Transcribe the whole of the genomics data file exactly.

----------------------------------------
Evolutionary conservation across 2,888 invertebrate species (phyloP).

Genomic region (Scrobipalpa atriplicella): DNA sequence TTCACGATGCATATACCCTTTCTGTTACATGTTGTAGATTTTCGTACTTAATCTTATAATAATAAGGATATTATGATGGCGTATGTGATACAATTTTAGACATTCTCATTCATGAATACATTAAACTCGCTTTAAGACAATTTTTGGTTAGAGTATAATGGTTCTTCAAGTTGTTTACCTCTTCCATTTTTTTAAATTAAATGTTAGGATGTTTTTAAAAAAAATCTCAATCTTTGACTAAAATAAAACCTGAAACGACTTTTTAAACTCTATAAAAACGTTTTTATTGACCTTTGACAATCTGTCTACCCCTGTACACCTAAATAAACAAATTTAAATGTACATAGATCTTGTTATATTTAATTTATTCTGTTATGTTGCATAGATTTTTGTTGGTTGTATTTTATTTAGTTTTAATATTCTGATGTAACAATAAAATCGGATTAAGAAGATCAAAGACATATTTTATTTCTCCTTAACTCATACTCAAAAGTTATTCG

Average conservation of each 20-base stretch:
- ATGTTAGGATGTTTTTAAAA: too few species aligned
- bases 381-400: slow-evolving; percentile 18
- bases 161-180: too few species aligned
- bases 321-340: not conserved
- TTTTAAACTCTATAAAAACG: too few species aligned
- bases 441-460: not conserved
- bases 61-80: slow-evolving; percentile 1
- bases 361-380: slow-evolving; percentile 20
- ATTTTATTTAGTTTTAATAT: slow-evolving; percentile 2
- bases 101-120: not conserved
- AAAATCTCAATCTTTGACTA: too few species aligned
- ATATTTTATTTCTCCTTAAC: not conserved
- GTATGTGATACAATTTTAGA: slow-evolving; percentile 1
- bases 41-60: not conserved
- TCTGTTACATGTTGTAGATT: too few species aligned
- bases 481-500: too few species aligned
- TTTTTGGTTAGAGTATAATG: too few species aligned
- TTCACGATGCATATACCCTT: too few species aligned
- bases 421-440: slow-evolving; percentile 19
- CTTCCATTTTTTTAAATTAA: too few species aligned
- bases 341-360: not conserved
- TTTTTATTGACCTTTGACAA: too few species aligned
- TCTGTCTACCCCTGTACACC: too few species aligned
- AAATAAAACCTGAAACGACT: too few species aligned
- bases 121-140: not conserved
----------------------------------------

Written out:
Evolutionary conservation across 2,888 invertebrate species (phyloP).

Genomic region (Scrobipalpa atriplicella): DNA sequence TTCACGATGCATATACCCTTTCTGTTACATGTTGTAGATTTTCGTACTTAATCTTATAATAATAAGGATATTATGATGGCGTATGTGATACAATTTTAGACATTCTCATTCATGAATACATTAAACTCGCTTTAAGACAATTTTTGGTTAGAGTATAATGGTTCTTCAAGTTGTTTACCTCTTCCATTTTTTTAAATTAAATGTTAGGATGTTTTTAAAAAAAATCTCAATCTTTGACTAAAATAAAACCTGAAACGACTTTTTAAACTCTATAAAAACGTTTTTATTGACCTTTGACAATCTGTCTACCCCTGTACACCTAAATAAACAAATTTAAATGTACATAGATCTTGTTATATTTAATTTATTCTGTTATGTTGCATAGATTTTTGTTGGTTGTATTTTATTTAGTTTTAATATTCTGATGTAACAATAAAATCGGATTAAGAAGATCAAAGACATATTTTATTTCTCCTTAACTCATACTCAAAAGTTATTCG

Average conservation of each 20-base stretch:
- ATGTTAGGATGTTTTTAAAA: too few species aligned
- bases 381-400: slow-evolving; percentile 18
- bases 161-180: too few species aligned
- bases 321-340: not conserved
- TTTTAAACTCTATAAAAACG: too few species aligned
- bases 441-460: not conserved
- bases 61-80: slow-evolving; percentile 1
- bases 361-380: slow-evolving; percentile 20
- ATTTTATTTAGTTTTAATAT: slow-evolving; percentile 2
- bases 101-120: not conserved
- AAAATCTCAATCTTTGACTA: too few species aligned
- ATATTTTATTTCTCCTTAAC: not conserved
- GTATGTGATACAATTTTAGA: slow-evolving; percentile 1
- bases 41-60: not conserved
- TCTGTTACATGTTGTAGATT: too few species aligned
- bases 481-500: too few species aligned
- TTTTTGGTTAGAGTATAATG: too few species aligned
- TTCACGATGCATATACCCTT: too few species aligned
- bases 421-440: slow-evolving; percentile 19
- CTTCCATTTTTTTAAATTAA: too few species aligned
- bases 341-360: not conserved
- TTTTTATTGACCTTTGACAA: too few species aligned
- TCTGTCTACCCCTGTACACC: too few species aligned
- AAATAAAACCTGAAACGACT: too few species aligned
- bases 121-140: not conserved